Fighting for the NHS While Fighting Coronavirus

In response to coronavirus, management in some hospitals are pushing through reforms to workers' conditions and NHS services they planned before the crisis. To protect the NHS, we'll need to fight back.

The coronavirus pandemic has proved beyond question it is the working class that keeps society running. But the truth is that those going out every day to deliver our vital services every day – from NHS nurses through to cleaners, ambulance personnel, delivery drivers, posties and many others – have had their wages, terms and conditions driven down for years.

At the moment, our NHS workers are being lauded as heroes. In the trade union movement, we welcome this – but if it is to be more than a platitude we must demand that they are treated with the respect and dignity they deserve. And this must be truly reflected in their pay, terms and conditions. Making bold demands to properly protect and pay our key workers is absolutely vital to ensuring we have an NHS that, after decades of cuts and privatisation, we can rely on to see us through this national emergency.

It has been proven time and again that the collective organisation of working-class people within trade unions can delivers benefits to society as a whole. In 2018, hospital cleaners organised into my own union, GMB, and employed by Mitie, fought off a reduction in their hours and the cleaning services at St. George’s Hospital. Their brave campaign was widely supported because everyone knew that reducing cleaning in a hospital was a health risk to both patients and staff. When more than 300 cleaners voted for strike action it had the effect of forcing corporate power to back down. There was little doubt that organising and engaging our members gave the GMB the type of bargaining power that gives negotiations serious leverage.

During this period of crisis rapid restructuring and redeployment is gathering pace in workplaces and some of these changes will cause problems for workers and service delivery further down the line. Local plans are being pushed through without consultation with unions or our members, which is clearly not satisfactory. NHS nurses and others are being rushed to work in roles they are unfamiliar with and minimum training is being offered while patients’ lives are placed in their hands.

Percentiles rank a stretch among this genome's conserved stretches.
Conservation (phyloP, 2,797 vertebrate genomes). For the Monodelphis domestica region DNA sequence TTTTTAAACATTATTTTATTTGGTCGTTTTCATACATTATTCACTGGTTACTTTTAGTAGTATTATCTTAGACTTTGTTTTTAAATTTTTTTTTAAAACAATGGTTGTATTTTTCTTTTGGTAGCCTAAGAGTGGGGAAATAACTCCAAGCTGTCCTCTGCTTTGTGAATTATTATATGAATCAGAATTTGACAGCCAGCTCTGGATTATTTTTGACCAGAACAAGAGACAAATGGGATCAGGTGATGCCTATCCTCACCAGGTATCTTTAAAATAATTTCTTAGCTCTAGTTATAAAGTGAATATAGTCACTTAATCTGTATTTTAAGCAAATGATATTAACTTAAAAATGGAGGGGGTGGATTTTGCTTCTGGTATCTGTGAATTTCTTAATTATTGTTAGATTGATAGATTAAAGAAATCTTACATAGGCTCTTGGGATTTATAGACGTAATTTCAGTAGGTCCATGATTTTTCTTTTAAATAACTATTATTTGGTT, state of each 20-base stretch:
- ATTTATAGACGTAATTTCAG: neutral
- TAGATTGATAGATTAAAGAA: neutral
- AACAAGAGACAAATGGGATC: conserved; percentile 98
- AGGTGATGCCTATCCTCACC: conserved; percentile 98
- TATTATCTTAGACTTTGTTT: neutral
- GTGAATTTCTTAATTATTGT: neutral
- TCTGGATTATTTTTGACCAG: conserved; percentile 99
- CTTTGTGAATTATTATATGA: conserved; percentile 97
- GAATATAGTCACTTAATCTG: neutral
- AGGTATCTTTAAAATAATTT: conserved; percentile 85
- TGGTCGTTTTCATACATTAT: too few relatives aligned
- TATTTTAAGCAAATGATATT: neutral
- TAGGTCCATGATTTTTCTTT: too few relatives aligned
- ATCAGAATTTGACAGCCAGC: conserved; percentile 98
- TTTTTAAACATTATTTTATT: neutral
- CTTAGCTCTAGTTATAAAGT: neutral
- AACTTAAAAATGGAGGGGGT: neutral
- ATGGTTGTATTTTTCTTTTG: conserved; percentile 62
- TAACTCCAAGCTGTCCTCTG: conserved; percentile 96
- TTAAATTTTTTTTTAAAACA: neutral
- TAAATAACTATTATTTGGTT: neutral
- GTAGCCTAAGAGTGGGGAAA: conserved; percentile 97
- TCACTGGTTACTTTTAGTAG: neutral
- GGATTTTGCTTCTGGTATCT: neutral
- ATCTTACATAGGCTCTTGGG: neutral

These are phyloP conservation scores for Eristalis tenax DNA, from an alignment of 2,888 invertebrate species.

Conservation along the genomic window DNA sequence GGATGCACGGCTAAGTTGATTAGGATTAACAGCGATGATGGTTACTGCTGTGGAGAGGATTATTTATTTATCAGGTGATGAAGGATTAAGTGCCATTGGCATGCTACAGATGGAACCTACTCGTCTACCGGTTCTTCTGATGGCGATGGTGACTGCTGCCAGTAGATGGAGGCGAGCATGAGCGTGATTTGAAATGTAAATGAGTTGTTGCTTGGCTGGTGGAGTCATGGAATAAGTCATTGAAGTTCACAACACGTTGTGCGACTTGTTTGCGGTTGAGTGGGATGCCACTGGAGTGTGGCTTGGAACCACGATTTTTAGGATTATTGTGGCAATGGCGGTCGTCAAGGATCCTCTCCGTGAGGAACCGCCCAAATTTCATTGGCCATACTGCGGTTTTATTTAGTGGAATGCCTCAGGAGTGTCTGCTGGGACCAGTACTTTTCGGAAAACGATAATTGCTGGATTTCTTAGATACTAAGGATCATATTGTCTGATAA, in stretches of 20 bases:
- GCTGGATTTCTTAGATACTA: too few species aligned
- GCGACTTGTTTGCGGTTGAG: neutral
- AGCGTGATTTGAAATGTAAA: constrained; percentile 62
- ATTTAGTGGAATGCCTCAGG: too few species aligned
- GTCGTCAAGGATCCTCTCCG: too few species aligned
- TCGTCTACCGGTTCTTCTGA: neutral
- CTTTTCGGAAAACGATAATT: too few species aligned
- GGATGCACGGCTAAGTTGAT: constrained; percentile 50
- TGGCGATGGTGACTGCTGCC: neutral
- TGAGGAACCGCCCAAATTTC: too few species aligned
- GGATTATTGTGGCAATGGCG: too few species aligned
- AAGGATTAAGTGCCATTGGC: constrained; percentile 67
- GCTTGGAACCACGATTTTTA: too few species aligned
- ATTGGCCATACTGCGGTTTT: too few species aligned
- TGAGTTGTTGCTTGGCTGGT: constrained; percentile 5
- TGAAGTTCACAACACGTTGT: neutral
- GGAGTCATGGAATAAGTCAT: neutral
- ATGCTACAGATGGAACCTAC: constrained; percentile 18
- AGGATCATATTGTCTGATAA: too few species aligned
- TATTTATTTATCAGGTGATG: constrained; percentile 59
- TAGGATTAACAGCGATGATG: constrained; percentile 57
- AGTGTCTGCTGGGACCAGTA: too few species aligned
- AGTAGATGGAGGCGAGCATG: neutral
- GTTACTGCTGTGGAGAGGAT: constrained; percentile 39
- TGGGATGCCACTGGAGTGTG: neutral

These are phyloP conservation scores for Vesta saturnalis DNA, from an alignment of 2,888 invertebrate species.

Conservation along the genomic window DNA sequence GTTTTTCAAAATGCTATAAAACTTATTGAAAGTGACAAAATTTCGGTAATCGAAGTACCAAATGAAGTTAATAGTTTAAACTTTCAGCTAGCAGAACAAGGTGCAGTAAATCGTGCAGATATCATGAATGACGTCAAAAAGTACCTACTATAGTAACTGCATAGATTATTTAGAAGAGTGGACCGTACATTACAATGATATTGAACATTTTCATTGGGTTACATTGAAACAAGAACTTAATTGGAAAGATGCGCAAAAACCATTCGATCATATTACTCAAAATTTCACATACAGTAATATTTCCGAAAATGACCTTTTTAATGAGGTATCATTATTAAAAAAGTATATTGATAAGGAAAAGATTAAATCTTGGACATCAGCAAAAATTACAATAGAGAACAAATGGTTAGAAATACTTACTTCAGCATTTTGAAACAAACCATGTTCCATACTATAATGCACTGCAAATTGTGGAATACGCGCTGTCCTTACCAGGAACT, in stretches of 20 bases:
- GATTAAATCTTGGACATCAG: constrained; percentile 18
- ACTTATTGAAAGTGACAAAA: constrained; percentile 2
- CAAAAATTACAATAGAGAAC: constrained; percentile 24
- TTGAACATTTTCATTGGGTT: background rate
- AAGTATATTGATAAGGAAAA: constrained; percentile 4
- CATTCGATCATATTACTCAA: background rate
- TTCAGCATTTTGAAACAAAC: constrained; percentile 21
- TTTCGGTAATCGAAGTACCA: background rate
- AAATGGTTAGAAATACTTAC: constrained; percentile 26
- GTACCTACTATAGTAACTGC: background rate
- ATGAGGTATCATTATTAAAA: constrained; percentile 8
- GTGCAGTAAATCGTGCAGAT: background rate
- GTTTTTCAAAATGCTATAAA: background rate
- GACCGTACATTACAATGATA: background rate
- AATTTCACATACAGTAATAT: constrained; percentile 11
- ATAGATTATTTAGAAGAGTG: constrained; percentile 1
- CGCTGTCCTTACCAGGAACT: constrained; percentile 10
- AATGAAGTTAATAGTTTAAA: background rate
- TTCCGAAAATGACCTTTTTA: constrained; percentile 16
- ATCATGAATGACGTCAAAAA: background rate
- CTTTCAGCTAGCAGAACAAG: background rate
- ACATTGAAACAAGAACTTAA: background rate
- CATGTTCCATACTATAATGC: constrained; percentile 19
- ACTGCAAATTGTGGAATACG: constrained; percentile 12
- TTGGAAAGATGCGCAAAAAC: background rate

Hospital workers have been threatened with dismissal if they express worries about going into coronavirus areas with no PPE, and they are being bullied into working without protection by managers who are safely sitting at home. In this period where guidance and information is unclear and confusing, key workers are joining unions in greater numbers because they want honest information that protects them and, above all, they want leadership.

While unions understand that events are moving rapidly in response to this crisis any continuation of cuts and closures in our NHS and key public services must be opposed in the strongest terms. It flies in the face of reason that when there is a shortage of bed capacity in our current hospitals, and expensive field hospitals are being created, existing hospital wards are still being closed down. 

We must not allow employers to drive through detrimental changes, planned before this crisis, that are deliberately designed to continue shrinking the NHS and the welfare state over the longer term. We all need to think about what our NHS and public services will look like when we are out the other side of this crisis. We cannot allow unnecessary risks to be taken with the lives of any key worker – and nor can we allow their efforts during this crisis to contribute to the continued running down of their terms and conditions once it ends.

Trade unions are finding new methods to engage with and organise our growing membership so that we can effectively oppose job changes that might be detrimental to public safety and sustainable service delivery. As management in many places continue to force workers to work without PPE and dismiss their complaints about unsafe conditions, our message to workers is clear: join your union and get active. Many of your colleagues already have.

Trade unions like my own GMB union will continue to lead the fight to get PPE to workers who need it across the country. We have a role to ensure throughout this crisis that workers’ voices are heard at the top table and that their demands are met. In the long term, this is what will keep workers, patients and the public safe.